Deadline extended for civil legal aid consultation
A public consultation on reform of Ireland’s civil legal aid system has been extended until the end of the month for further submissions.
The consultation, which forms part of the independent review led by former chief justice Frank Clarke, began in December and was originally set to run until 3 February.
The government has appealed for members of the public with experience of the civil legal aid system in particular to contribute to the consultation.
Mr Justice Clarke said: “Many people who are facing legal issues such as separation, divorce, maintenance or child custody issues find themselves concerned about the legal costs of going to court and rely on the civil legal aid system to support them through the process.
“The feedback we have gotten suggests this is a crucial lifeline to thousands annually. Now, we are reviewing the frame of reference for the civil legal aid system and asking if it appropriately addresses the needs of those who need it.
“For example, should this support be extended to citizens facing into housing, employment or other issues not currently covered by the scheme? In this time of rapid increases in the cost of living, including housing and energy, should the thresholds for accessing civil legal aid be revised?”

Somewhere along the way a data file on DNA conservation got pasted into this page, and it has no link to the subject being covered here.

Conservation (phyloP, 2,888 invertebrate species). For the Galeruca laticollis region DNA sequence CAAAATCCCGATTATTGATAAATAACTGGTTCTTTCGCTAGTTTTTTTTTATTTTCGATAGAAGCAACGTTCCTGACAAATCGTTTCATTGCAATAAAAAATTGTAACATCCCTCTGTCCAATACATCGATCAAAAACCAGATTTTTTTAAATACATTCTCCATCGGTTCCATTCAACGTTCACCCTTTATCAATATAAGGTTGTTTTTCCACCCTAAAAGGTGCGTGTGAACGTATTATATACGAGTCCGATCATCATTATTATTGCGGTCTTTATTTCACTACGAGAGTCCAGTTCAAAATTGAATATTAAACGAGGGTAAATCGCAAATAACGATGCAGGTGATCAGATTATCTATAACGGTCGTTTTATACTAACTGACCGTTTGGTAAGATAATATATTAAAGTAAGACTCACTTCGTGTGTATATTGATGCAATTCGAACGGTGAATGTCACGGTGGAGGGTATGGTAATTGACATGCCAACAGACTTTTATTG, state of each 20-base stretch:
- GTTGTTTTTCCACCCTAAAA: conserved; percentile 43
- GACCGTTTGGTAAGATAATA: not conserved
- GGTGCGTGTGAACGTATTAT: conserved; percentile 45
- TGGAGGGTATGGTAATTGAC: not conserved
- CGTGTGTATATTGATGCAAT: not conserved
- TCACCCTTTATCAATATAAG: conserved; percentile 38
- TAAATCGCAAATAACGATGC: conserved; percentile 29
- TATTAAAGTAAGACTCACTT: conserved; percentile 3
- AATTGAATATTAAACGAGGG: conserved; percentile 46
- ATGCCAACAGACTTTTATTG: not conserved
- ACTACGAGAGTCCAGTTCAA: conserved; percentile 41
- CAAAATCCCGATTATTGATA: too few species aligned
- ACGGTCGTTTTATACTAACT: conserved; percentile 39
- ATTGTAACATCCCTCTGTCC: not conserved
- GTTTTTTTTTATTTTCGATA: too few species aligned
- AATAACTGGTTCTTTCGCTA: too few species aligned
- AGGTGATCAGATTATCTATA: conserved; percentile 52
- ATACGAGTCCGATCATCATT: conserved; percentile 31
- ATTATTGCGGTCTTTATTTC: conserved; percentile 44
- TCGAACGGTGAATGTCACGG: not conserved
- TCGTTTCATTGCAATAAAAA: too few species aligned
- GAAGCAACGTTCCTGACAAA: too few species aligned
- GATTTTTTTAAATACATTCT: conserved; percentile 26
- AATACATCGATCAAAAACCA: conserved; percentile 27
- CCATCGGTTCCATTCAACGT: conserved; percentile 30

He added: “The review group is grateful to all those who have shared their views already. However, we also realise that some organisations and individuals want some additional time to reflect on and finalise their own responses, and we are happy to facilitate this.
“This feedback from both stakeholder organisations and ordinary citizens will inform the work of the review group, including the potential for further engagement with stakeholders. So it is very important that those who have an opinion on, or experience of the civil legal aid system take whatever time they can to engage with the consultation.”
Simon Harris, the justice minister, said: “I’m really pleased that this extension will give more people the opportunity to take part in the consultation.
“It’s important for us as legislators and policy makers to hear from the people who will be affected by our decisions and we want to ensure that as many people as possible get the chance to have their voices heard.
“The civil legal aid scheme is integral to ensuring people on low incomes have fair access to justice.
“This is a once-in-a-generation opportunity to help shape the future of this scheme to ensure that the support it provides is accessible, fair and effective.
“f you or your organisation has a view on how access to justice could be improved for people on low incomes or who may feel marginalised in other ways, I would encourage you to take part in the consultation.”